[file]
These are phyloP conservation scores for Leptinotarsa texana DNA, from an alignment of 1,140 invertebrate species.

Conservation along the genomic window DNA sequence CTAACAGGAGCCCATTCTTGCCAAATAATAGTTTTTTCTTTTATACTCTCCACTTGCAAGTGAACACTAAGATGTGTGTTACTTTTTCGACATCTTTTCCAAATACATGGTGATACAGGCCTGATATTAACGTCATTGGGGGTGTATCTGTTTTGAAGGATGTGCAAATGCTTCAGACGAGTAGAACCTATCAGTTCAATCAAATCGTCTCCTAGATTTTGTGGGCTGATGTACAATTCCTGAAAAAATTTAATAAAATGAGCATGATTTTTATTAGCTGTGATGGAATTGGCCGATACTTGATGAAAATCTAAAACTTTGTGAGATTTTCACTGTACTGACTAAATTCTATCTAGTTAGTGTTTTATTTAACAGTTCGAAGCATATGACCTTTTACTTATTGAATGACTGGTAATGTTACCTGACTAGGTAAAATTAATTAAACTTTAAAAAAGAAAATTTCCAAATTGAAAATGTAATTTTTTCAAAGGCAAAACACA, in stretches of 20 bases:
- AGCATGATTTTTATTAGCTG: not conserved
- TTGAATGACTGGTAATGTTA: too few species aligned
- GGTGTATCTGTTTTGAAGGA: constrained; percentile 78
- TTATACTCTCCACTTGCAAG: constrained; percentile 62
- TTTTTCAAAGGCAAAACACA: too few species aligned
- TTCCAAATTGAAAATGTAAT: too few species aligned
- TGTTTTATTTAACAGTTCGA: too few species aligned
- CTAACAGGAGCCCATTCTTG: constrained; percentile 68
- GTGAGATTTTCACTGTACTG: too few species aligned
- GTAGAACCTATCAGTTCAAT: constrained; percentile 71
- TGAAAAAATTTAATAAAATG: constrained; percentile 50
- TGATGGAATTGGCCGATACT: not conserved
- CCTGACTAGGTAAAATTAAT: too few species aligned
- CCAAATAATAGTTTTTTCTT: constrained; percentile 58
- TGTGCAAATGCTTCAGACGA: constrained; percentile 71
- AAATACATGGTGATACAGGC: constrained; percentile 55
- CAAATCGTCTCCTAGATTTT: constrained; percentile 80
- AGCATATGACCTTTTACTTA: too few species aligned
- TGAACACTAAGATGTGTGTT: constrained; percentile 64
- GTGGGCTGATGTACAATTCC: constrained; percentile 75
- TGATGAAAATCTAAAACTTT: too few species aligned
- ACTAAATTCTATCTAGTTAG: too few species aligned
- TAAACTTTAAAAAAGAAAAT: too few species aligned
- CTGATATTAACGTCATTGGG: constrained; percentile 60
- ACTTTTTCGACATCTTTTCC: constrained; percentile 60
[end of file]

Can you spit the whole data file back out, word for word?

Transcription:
These are phyloP conservation scores for Leptinotarsa texana DNA, from an alignment of 1,140 invertebrate species.

Conservation along the genomic window DNA sequence CTAACAGGAGCCCATTCTTGCCAAATAATAGTTTTTTCTTTTATACTCTCCACTTGCAAGTGAACACTAAGATGTGTGTTACTTTTTCGACATCTTTTCCAAATACATGGTGATACAGGCCTGATATTAACGTCATTGGGGGTGTATCTGTTTTGAAGGATGTGCAAATGCTTCAGACGAGTAGAACCTATCAGTTCAATCAAATCGTCTCCTAGATTTTGTGGGCTGATGTACAATTCCTGAAAAAATTTAATAAAATGAGCATGATTTTTATTAGCTGTGATGGAATTGGCCGATACTTGATGAAAATCTAAAACTTTGTGAGATTTTCACTGTACTGACTAAATTCTATCTAGTTAGTGTTTTATTTAACAGTTCGAAGCATATGACCTTTTACTTATTGAATGACTGGTAATGTTACCTGACTAGGTAAAATTAATTAAACTTTAAAAAAGAAAATTTCCAAATTGAAAATGTAATTTTTTCAAAGGCAAAACACA, in stretches of 20 bases:
- AGCATGATTTTTATTAGCTG: not conserved
- TTGAATGACTGGTAATGTTA: too few species aligned
- GGTGTATCTGTTTTGAAGGA: constrained; percentile 78
- TTATACTCTCCACTTGCAAG: constrained; percentile 62
- TTTTTCAAAGGCAAAACACA: too few species aligned
- TTCCAAATTGAAAATGTAAT: too few species aligned
- TGTTTTATTTAACAGTTCGA: too few species aligned
- CTAACAGGAGCCCATTCTTG: constrained; percentile 68
- GTGAGATTTTCACTGTACTG: too few species aligned
- GTAGAACCTATCAGTTCAAT: constrained; percentile 71
- TGAAAAAATTTAATAAAATG: constrained; percentile 50
- TGATGGAATTGGCCGATACT: not conserved
- CCTGACTAGGTAAAATTAAT: too few species aligned
- CCAAATAATAGTTTTTTCTT: constrained; percentile 58
- TGTGCAAATGCTTCAGACGA: constrained; percentile 71
- AAATACATGGTGATACAGGC: constrained; percentile 55
- CAAATCGTCTCCTAGATTTT: constrained; percentile 80
- AGCATATGACCTTTTACTTA: too few species aligned
- TGAACACTAAGATGTGTGTT: constrained; percentile 64
- GTGGGCTGATGTACAATTCC: constrained; percentile 75
- TGATGAAAATCTAAAACTTT: too few species aligned
- ACTAAATTCTATCTAGTTAG: too few species aligned
- TAAACTTTAAAAAAGAAAAT: too few species aligned
- CTGATATTAACGTCATTGGG: constrained; percentile 60
- ACTTTTTCGACATCTTTTCC: constrained; percentile 60